Weight loss for health, for life

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by Cori Smelker
photos by Ivan Ramirez

Much has been made in the media lately about the fiscal cliff that our nation has to
face. But there is another cliff, one that has not been mentioned often, but one that Dr. Manish Singh is intensely concerned about. That is our health and wellness cliff, and more specifically the issue of type-2 diabetes.
Dr. Singh, who is the Medical Director at Doctors Hospital at Renaissance Bariatric and Metabolic Institute (BMI), makes no bones about what causes type-2 diabetes. “You are not born with it,” he explains. “It is caused by obesity and bad eating habits.” Type-1 diabetes is genetic, and people are born with it; but type-2 is linked directly to obesity. According to the American Medical Association, anyone with a BMI (Body Mass Index) of greater than 30 is considered obese.
It gets worse. According to Dr. Singh, the national average for type 2 diabetes is close to seven or eight percent. Doctors already consider that high, and definitely far higher than it was even 10 or 15 years ago. The worst countries in the world see type-2 diabetes in nine to ten percent of the population. “Valley Endocrinologists put our statistics at 30 to 40 percent. That is three or four times higher than the worst coun- tries in the world. That is not an epidemic, that is an emergency.” Dr. Singh exclaims.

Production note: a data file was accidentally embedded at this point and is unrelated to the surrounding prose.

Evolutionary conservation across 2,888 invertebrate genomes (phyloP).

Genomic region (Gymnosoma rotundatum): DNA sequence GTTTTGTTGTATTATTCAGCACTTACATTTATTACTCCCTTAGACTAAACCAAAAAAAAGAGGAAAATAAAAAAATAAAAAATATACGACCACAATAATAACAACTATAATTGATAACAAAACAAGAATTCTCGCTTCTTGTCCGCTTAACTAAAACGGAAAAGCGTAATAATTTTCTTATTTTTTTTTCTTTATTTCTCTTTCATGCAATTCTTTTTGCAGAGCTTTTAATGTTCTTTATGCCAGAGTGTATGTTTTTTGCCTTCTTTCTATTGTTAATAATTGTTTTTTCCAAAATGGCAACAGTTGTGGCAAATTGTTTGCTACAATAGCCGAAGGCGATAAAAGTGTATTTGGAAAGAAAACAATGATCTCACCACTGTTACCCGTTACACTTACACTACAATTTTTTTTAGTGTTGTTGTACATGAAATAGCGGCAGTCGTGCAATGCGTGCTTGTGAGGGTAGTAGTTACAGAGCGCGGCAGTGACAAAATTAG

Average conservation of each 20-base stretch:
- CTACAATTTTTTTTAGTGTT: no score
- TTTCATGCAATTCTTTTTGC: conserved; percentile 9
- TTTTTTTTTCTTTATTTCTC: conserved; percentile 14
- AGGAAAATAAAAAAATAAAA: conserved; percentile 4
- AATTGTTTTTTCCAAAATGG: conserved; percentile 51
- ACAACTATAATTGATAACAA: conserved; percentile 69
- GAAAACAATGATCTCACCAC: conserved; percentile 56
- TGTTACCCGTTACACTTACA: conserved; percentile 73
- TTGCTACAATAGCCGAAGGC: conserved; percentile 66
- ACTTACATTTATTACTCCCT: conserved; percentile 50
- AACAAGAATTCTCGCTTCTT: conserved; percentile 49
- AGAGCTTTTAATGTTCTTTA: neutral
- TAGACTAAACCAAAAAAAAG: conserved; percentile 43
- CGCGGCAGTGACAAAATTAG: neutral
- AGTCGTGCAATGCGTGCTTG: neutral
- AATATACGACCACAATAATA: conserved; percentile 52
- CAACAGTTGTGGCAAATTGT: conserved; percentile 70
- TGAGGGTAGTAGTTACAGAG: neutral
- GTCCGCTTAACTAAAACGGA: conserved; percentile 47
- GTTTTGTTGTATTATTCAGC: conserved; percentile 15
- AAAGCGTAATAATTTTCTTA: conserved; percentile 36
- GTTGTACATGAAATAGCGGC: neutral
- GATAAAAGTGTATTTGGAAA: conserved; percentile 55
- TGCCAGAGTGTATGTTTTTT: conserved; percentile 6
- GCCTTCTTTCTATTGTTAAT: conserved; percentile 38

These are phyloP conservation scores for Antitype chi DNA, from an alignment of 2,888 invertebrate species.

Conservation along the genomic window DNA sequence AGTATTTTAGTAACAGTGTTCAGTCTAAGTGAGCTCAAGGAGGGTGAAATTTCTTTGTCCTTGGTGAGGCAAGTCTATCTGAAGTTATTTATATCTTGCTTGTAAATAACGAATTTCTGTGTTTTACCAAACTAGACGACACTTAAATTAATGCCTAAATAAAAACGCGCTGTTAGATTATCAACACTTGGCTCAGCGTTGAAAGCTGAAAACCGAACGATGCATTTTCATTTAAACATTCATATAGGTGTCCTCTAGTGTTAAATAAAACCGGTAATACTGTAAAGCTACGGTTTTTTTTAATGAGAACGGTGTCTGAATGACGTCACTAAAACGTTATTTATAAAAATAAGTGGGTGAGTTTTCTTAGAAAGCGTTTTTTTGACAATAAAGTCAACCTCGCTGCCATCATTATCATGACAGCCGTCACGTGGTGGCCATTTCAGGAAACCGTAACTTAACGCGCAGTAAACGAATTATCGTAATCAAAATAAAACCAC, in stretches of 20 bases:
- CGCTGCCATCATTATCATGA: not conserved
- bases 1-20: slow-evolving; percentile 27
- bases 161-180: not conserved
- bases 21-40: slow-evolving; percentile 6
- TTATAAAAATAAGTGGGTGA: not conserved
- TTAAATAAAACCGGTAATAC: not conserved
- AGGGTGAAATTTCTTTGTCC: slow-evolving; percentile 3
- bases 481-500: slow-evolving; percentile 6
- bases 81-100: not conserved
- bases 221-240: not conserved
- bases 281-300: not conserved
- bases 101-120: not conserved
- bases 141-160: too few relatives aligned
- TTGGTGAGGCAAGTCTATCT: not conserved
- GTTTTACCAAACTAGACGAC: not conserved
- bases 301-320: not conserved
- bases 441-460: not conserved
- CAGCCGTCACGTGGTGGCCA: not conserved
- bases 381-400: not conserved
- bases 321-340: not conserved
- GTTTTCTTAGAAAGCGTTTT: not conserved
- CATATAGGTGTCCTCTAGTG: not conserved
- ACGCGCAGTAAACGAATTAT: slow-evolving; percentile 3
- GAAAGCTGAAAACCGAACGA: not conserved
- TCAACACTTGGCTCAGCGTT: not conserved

But all is not doom and gloom. There are some very positive steps that can be taken, and Renaissance BMI is here to help. Two studies conducted earlier in 2011 and 2012 by the Cleveland Clinic, one of the largest research facilities in the country, prove conclusively that with surgery and medical therapies, type-2 diabetes can be reversed. Bariatric surgery is surgery that reduces the size of the stomach with gastric banding, or by re-routing the small intestines to a small stomach pouch (gastric bypass surgery) or through use of a gastric sleeve.
This is where the expertise of doctors like Dr. Belinda Jordan come into play, ac- cording to Dr. Singh. “Dr. Jordan is a board certified bariatrician. She has a unique perspective that really helps patients, as she underwent bariatric surgery in 2005.” She provides medical weight loss services as well as the preoperative and post-operative care for the bariatric surgery patient.
“You see, the biggest problem for patients has been poor outcomes after surgery, or weight regain,” Dr. Singh says. “We personally feel that there has not been proper follow up. It is not a case of just having the surgery and one week later you are done. You need a long term follow up. So at Renaissance BMI, we have devised a 5-year program or contract that we have with our patients. We follow up with the patient for at least 5 years after surgery.”
In the first year, the patient comes in four or times and sees not only the sur- geon, but also the bariatrician, the dieti- cian, and the exercise physiologist. They can join support groups too. The follow up plans are designed around the needs of each patient. In the second year, they are seen three times, and then on an annual basis thereafter. As a result of this, the success rate should be about 75 percent.